Acacia greggii-Catclaw Acacia
A woody perennial with slow to moderate growth developing into a large
shrub or small tree up to 15’ by 20’. Typically, it forms low growing,
dense thickets, the branches often appearing twisted and tangled covered
with thorny, curved thorns.
Hence the secondary name of “wait-a-minute-bush”.
Note that it is not considered a patio tree, but more of
a wildlife resource.
The leaves are doubly pinnate, feathery and gray green.
Bark is rough and dark.
Rod shaped drooping, cream color flowers occur in abundance in the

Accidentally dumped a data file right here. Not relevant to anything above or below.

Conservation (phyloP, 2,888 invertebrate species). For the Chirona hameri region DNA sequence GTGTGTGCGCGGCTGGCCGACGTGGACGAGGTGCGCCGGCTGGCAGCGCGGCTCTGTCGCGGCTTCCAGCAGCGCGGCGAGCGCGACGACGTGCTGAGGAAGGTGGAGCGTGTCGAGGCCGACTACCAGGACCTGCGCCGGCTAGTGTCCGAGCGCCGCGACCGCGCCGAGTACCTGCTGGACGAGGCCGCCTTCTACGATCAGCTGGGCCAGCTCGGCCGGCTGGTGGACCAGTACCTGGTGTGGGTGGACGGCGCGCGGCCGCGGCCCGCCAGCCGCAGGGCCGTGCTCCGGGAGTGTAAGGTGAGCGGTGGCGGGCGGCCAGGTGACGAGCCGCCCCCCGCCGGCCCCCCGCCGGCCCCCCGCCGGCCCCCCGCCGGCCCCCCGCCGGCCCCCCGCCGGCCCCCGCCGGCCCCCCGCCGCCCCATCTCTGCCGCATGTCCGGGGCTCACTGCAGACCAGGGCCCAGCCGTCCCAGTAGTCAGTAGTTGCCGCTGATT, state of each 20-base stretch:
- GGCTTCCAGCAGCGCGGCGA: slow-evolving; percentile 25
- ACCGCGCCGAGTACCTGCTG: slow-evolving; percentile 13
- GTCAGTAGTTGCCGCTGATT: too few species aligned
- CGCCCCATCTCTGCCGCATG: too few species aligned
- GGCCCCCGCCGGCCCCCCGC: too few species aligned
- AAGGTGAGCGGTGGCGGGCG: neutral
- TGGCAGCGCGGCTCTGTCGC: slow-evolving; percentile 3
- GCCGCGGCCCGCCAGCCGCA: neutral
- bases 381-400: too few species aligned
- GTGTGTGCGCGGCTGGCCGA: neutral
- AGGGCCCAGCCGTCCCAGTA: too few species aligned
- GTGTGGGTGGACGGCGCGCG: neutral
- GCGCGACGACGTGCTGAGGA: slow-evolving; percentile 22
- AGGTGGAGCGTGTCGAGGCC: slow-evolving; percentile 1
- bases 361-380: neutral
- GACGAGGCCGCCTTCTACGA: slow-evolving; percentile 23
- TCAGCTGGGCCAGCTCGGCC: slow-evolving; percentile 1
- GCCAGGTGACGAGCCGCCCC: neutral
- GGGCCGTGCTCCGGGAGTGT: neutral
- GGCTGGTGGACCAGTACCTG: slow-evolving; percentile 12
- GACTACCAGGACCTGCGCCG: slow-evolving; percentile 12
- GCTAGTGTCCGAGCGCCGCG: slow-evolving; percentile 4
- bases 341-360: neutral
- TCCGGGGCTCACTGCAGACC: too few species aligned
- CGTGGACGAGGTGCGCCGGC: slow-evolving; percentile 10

spring provided there has been ample winter rain.
The fragrant flowers are highly attractive to bees that
swarm the acacia in great numbers.
The honey produced is highly prized. The bean-like pods
are a favorite of quail and it provides necessary wildlife food
Native to much of the southwest, this tough drought
tolerant plant is typically found in areas under 5000 feet in
elevation on alkaline rocky hillsides and sandy desert flats.
It is winter or drought deciduous.